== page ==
Because it is so long overdue! Most cops are good cops, but I have been raising hell about abuses for 14 years. Major changes are coming. 🙂
Excerpts from the Article:
Most Americans believe that change must be made to law enforcement across the nation and that reforms are needed to reduce police brutality against Black Americans, a poll released Monday found.
Among the ideas embraced by many of those polled June 18-22 by Ipsos on behalf of Public Agenda and USA TODAY:
• Force officers to reapply for their jobs to help weed out bad cops.
• Limit the scope of policing to focus on serious and violent crimes.
• Cut off police departments’ ability to buy military gear.
Those reforms are in addition to widespread and bipartisan support for more training on de-escalation tactics and racial biases, as well as numerous reforms aimed at increasing transparency.
The poll surveyed 1,113 U.S. adults as a part of the Hidden Common Ground initiative, which focuses on agreement and disagreement on solutions to tough public problems. The online poll has a credibility interval, akin to a margin of error, of plus or minus 3.3 percentage points for all respondents.
The data comes after weeks of nationwide protests calling for racial equality and an end to police brutality. In respondent Lallage Carouthers’ 83 years, she has never seen such far-reaching attention on the issues.
An African American woman living in Shelby, North Carolina, she can remember the end of segregation – her daughter’s school integrating and a federal mandate that her nursing unit do the same.
But today, Americans’ reckoning with racial inequality is extending to even historical symbols of slavery and racism, especially Confederate statues. It’s unlike anything Carouthers has seen.
Cases of police brutality that have attracted national attention and protesting don’t happen in isolation – “It’s a problem with the whole system,” she said. Someone had to hire the officers, after all.
About three in four people surveyed say racial bias against Black Americans is a serious problem in the U.S. Slightly fewer say it’s a problem in their community.
Asked whether racism is a problem with individuals or society, respondents were more likely to say both. More than half said major changes or a total redesign were needed.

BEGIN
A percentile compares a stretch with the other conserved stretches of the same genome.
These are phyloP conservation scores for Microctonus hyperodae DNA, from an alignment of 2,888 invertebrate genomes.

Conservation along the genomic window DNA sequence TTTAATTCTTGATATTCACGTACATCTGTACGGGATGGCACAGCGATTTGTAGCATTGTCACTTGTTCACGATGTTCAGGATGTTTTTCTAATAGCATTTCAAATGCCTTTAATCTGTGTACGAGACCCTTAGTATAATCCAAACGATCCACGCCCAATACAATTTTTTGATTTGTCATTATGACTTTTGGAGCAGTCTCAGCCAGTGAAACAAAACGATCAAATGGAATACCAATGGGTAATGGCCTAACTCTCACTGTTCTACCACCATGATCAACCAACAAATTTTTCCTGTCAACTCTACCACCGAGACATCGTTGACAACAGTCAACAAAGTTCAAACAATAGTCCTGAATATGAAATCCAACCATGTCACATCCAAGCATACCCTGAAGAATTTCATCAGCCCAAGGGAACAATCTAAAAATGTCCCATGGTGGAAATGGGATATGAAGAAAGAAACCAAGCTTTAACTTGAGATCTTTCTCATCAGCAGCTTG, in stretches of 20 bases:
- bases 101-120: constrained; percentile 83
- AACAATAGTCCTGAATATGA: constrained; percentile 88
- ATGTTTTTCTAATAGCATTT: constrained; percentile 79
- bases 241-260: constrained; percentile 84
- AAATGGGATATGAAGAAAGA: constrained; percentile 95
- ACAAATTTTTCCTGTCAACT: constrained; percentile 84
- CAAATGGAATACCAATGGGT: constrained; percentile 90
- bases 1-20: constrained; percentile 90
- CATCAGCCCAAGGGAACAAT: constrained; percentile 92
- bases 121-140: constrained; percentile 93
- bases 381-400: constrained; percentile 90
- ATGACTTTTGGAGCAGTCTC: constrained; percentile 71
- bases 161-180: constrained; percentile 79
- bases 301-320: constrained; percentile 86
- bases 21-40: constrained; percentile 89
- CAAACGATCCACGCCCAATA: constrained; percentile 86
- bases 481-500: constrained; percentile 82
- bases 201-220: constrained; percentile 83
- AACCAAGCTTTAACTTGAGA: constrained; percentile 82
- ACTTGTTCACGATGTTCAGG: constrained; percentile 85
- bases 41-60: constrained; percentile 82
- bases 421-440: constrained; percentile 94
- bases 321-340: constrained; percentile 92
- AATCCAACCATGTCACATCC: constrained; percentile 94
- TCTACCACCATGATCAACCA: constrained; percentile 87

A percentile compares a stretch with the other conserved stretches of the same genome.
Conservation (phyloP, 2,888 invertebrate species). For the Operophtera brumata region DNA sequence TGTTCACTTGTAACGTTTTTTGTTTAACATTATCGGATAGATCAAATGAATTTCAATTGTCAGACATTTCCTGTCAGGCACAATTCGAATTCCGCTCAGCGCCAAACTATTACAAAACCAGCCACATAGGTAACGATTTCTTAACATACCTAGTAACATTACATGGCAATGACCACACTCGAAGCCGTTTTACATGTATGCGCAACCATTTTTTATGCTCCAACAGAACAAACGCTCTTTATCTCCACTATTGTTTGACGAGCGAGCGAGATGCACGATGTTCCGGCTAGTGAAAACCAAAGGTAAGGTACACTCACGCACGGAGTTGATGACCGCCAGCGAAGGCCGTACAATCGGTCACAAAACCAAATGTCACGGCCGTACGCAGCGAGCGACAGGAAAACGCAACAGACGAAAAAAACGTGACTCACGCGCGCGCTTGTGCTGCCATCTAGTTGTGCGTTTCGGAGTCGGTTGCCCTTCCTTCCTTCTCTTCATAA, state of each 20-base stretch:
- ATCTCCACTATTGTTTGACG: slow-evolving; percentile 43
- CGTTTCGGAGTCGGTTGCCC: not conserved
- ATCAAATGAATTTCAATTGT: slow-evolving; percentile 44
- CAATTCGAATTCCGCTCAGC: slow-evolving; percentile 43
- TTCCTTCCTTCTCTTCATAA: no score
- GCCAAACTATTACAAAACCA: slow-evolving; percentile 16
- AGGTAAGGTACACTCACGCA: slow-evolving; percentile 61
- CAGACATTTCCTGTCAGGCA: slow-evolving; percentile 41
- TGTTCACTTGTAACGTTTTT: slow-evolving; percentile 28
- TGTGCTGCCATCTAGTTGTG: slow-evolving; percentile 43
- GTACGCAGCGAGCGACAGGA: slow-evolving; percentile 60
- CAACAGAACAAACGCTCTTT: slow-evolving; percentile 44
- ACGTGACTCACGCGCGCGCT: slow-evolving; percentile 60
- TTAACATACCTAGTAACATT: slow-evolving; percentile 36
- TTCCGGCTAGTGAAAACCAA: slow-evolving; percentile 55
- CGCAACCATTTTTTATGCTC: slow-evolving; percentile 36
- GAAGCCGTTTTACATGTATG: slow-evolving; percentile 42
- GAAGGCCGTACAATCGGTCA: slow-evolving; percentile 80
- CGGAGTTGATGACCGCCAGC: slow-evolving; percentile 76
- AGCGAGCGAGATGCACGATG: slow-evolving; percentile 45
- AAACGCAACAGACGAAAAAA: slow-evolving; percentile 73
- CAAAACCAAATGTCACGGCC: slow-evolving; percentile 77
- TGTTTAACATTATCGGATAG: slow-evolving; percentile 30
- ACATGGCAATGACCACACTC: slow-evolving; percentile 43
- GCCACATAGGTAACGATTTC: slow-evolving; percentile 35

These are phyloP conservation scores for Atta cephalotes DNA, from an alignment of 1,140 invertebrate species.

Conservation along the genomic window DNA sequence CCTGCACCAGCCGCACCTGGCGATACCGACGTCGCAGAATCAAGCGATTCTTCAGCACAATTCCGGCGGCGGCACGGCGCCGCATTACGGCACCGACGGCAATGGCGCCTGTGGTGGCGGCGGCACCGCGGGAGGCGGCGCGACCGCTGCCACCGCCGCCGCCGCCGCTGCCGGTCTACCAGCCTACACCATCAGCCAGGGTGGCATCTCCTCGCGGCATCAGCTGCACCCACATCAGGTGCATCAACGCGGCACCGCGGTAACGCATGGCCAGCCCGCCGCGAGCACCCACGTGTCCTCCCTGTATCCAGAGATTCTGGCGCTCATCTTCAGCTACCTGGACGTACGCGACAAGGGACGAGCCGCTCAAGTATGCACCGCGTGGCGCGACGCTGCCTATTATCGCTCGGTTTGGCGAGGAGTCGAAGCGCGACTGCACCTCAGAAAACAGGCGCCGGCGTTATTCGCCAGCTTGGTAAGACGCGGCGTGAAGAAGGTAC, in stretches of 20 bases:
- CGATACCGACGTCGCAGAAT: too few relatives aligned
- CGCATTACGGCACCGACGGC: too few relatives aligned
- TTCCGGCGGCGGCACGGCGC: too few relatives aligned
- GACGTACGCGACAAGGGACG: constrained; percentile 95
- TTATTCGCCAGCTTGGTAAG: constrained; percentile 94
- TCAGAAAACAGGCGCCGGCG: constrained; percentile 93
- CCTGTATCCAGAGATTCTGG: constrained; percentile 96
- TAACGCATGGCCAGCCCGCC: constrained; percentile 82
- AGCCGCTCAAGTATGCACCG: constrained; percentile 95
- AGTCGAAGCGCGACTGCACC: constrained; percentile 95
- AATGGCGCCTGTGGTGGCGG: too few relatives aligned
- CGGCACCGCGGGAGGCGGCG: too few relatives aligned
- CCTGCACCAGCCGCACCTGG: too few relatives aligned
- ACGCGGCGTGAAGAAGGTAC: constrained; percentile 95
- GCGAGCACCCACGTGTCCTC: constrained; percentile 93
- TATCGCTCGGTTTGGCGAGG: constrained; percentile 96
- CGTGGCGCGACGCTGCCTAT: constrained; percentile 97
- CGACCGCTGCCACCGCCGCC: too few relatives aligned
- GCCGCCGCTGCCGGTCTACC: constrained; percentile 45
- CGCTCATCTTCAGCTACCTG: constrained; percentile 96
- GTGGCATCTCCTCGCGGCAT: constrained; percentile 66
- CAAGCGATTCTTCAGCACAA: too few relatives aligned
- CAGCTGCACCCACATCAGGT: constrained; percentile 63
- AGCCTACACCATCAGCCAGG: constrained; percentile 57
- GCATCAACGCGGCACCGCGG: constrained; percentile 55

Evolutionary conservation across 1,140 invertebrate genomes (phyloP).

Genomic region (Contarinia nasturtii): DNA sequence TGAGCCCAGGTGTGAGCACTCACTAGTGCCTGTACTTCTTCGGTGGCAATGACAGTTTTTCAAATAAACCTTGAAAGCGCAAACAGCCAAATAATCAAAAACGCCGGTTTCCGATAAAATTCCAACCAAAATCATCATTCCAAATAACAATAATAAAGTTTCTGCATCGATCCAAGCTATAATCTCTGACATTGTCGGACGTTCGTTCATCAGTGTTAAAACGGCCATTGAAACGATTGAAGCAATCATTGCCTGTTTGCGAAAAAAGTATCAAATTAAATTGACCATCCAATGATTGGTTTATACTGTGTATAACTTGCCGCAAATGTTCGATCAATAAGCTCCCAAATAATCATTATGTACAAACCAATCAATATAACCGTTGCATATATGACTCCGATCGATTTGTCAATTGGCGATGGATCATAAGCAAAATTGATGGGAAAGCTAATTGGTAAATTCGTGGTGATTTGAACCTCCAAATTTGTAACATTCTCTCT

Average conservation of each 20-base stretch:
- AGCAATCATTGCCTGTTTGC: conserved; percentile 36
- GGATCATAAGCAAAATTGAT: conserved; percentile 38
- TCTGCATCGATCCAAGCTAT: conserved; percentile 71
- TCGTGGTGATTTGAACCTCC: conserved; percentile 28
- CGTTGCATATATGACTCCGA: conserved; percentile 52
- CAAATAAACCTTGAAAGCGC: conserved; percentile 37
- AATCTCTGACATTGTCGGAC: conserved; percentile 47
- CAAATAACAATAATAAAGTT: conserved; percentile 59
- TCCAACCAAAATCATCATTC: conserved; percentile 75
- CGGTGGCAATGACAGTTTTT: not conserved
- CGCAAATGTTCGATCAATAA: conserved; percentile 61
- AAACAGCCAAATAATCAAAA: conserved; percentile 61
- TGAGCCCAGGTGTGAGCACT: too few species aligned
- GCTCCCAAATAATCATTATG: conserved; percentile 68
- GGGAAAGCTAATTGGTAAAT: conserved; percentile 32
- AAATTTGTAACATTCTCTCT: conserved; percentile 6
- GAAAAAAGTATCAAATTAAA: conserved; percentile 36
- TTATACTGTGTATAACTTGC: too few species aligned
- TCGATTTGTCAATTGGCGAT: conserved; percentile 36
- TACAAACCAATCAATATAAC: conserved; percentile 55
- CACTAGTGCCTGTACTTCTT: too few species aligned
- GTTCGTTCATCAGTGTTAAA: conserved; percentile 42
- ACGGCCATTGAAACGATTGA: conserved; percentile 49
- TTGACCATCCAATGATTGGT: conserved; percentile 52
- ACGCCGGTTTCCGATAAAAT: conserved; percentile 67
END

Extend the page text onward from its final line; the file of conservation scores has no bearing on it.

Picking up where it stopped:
“Some officers will profile Black people. … I know I can get away with more things as a white person than a Black person could,” Yismo Rosenberg of Houston told USA TODAY. He believes poor training among officers is probably to blame.
The poll found several reforms that focused around training and diversity in policing had support from three-quarters or more of respondents: requiring all officers to undergo training on de-escalation tactics to avoid the use of force, requiring all officers to undergo training on how to be less racially biased and recruiting more Black Americans to become police officers.
Even more popular: transparency reforms. Nine in 10 respondents supported having officers wear body cameras, 8 in 10 supported requiring police departments to publicly report all incidents involving the use of force within 72 hours, and nearly as many supported creating a national public database of officers who have used excessive force – and prohibiting other jurisdictions from rehiring them.
More extreme forms of police reform have varying levels of support, often with partisan divides. But the poll found two major reforms were supported by more than half of poll-takers: focusing policing on serious or violent crimes and requiring all police officers to reapply for their jobs, hiring back and retraining only the most qualified.
The poll identified several specific examples of responsibilities that more than half of respondents thought could be done by other professionals rather than police: sending social workers and EMTs to respond to mental health, substance use and domestic violence issues, assigning social workers and counselors to monitor school safety, and using cameras, drones and other technologies to enforce traffic laws. Democrats were more likely to support these reductions to officers’ responsibilities.
The poll also documented support for police was common, with nearly three-quarters of respondents saying disrespect of police officers was a serious problem and about half saying police budgets should stay the same or increase.
Reducing funding to police departments, a rallying cry for many protesters, received support from about one-third of respondents.